Please begin by reading and reviewing the topic Create community: Connect learners with each other.
Objective: Decide how you will “build community” in your online courses.
Blackboard Collaborate Webinar Sessions
How to make discussion boards effective learning tools
- Examples of exemplary, mediocre, and poorly written post.
- Tips for constructive guiding questions.
- Tips for managing discussion board responses
By Dr. Heather Farmakis
Heather Farmakis, Ph.D. has extensive experience in professional development, distance learning, and online instructional design both in K-12 and higher education. She has presented at national and state conferences on professional development and online learning and recently published her ebook, iLearn: Tips and Tricks for Online Learners for students new to online learning.
Join our session of highlights from the week.
Thursday September 26th, 1 pm- 2 pm, Hawaii Standard Time (HST). World Clock
- How does teamwork in an online class change the course dynamics?
- How do you prepare, help and facilitate learners to work in teams in an online course?
- How do you move the community through the phases of learner engagement and evolving expectations?
- How do you use prompts to move discussion through the cognitive phases, of Triggering event > Exploration > Synthesis > Resolution?
- How would you facilitate and guide students who are “lost or off track” to help them reach the stated course objectives and outcomes?
- Discussion Forums
- What were the characteristics of online discussion posts that you thought were of exceptionally high quality?
- How would you create a discussion to elicit deep meaningful learning?
- What criteria would you use in a rubric for assessing a discussion?
- Live Interaction
- What are the benefits and limitations of emerging types of synchronous online learning?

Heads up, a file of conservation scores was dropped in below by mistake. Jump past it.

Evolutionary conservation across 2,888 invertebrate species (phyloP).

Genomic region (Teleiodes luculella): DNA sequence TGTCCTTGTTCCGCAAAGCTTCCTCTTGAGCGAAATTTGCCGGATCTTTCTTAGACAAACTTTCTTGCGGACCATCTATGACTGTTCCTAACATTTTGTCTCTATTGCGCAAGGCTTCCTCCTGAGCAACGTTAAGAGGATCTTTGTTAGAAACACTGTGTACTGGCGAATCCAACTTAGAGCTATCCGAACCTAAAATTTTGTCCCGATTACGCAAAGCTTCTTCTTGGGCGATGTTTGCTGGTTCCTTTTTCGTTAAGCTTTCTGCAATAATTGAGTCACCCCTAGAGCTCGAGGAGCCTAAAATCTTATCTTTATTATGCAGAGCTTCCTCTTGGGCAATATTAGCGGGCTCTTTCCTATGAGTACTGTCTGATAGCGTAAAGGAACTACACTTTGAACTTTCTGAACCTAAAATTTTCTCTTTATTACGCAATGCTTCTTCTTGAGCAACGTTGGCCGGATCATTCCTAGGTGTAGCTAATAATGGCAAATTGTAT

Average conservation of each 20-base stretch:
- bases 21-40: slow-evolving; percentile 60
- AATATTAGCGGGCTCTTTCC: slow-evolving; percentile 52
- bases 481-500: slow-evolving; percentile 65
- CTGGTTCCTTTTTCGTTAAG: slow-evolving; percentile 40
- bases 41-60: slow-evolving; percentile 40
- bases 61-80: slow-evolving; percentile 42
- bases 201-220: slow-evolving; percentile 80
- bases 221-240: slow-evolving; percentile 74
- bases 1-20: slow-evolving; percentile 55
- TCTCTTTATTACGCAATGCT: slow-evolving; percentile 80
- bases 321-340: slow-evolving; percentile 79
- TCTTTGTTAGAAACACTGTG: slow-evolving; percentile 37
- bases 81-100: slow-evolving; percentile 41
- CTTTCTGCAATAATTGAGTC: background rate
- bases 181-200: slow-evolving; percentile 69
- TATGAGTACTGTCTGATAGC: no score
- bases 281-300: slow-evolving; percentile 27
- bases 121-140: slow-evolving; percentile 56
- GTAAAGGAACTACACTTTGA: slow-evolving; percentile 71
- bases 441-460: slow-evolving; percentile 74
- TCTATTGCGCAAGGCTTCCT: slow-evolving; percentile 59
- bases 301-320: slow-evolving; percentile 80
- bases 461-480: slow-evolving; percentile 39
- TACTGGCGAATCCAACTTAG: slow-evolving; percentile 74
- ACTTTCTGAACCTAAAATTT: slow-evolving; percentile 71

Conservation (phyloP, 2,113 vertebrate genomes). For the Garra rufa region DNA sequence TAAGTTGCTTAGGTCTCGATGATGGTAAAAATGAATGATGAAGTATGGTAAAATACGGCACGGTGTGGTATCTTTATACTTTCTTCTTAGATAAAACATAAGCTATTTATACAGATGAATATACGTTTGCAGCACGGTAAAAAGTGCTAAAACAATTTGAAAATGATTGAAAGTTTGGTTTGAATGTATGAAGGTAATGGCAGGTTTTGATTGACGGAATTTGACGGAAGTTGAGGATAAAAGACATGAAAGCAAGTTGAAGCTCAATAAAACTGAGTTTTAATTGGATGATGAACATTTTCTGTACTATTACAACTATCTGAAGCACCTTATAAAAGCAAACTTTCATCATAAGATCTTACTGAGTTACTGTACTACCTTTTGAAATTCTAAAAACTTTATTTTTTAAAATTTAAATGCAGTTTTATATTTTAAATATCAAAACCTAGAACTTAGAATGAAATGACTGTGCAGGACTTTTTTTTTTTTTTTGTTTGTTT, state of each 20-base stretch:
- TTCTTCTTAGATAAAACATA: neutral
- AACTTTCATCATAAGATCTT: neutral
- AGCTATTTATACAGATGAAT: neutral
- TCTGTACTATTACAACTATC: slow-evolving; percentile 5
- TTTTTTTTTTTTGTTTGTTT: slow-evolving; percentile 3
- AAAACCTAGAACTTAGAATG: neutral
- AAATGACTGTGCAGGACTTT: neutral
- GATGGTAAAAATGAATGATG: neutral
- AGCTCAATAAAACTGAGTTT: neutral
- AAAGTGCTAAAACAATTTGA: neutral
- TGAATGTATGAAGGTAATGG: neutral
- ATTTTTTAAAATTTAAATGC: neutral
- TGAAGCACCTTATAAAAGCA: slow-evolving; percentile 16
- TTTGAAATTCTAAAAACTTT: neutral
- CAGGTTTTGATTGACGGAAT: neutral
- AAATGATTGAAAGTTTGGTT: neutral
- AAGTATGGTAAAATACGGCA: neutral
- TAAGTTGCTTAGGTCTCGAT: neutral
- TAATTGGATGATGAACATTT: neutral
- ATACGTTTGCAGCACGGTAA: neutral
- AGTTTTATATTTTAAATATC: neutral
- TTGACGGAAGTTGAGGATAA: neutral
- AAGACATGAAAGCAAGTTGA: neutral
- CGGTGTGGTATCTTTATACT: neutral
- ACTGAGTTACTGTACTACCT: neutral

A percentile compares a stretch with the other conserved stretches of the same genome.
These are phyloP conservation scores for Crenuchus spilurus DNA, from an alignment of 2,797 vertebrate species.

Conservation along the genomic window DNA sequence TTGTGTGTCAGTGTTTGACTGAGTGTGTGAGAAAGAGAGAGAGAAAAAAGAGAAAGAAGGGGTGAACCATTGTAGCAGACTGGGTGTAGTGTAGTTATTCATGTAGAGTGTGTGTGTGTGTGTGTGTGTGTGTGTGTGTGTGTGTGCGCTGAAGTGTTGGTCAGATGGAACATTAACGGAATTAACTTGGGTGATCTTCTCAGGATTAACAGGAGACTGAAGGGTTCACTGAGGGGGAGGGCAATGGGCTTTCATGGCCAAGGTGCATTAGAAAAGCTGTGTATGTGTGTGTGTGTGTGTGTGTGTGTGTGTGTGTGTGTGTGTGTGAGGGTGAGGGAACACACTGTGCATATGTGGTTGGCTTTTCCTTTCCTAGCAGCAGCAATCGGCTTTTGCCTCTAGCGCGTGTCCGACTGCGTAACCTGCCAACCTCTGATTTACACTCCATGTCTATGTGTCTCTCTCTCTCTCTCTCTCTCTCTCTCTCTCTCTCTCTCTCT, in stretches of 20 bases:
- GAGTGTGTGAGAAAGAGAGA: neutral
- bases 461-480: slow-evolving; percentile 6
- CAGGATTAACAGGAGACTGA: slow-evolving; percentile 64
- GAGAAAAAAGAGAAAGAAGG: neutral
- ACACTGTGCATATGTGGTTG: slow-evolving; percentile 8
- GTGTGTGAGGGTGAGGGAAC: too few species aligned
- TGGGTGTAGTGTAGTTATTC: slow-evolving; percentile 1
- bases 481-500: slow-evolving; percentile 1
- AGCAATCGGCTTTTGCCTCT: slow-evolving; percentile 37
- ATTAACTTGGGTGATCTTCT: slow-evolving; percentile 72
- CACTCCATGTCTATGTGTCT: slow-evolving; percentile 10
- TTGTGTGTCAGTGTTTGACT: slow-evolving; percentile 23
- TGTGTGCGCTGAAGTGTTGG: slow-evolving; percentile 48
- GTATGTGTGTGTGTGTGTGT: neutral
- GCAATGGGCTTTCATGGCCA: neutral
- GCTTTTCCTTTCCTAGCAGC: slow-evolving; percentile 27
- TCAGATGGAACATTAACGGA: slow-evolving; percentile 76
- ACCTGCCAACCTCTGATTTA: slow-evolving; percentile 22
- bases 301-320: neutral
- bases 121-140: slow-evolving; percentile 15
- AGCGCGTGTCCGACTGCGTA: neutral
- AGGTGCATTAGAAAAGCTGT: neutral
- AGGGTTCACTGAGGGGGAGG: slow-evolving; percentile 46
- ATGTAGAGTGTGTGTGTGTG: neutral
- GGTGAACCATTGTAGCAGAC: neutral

- How can asynchronous and synchronous e-learning complement each other in learning online?
- Reply to other participant posts.
- In your blog share some of your reflections of what you have learned this week.
- In particular, reflect on your experiences of two different facilitation styles or strategies for promoting critical thinking. What are the implications for the facilitation of online courses?
Please post a reflection that addresses what you did this week, why you did what you did, and what you would do differently in the future. Your reflection will be framed by three broad questions: What? So what? What now?
- Briefly describe what you did.
- So what?
- Describe why you did what you did. What are your feelings about what you did?
- How will this help you?
- What did you learn from the experience?
- What now?
- What changes did you make?
- What will you do differently in the future?
- What do you still have to learn?
Wear a hat when you comment
There are six different thinking roles you will be playing when you comment on artifacts. The thinking roles are identified with a colored symbolic “thinking hat.” By mentally wearing and switching “hats,” you can easily focus your thoughts and comments about the artifact.
- The White Hat calls for information known or needed. “The facts, just the facts.”
- The Yellow Hat symbolizes brightness and optimism. Under this hat you explore the positives and probe for value and benefit.
- The Black Hat is judgment – the devil’s advocate or why something may not work. Spot the difficulties and dangers; where things might go wrong. Probably the most powerful and useful of the Hats but a problem if overused.
- The Red Hat signifies feelings, hunches and intuition. When using this hat you can express emotions and feelings and share fears, likes, dislikes, loves, and hates.
- The Green Hat focuses on creativity; the possibilities, alternatives, and new ideas. It’s an opportunity to express new concepts and new perceptions.
- The Blue Hat is used to manage the thinking process.
Video of the week
I define vulnerability as emotional risk, exposure, uncertainty. It fuels our daily lives. And I’ve come to the belief … that vulnerability is our most accurate measurement of courage — to be vulnerable, to let ourselves be seen, to be honest. So let me go on the record and say, vulnerability is the birthplace of innovation,creativity and change. To create is to make something that has never existed before. There’s nothing more vulnerable than that. -
If vulnerability is the birthplace of innovation, creativity and change how can you teach your students to be more creative using the Internet?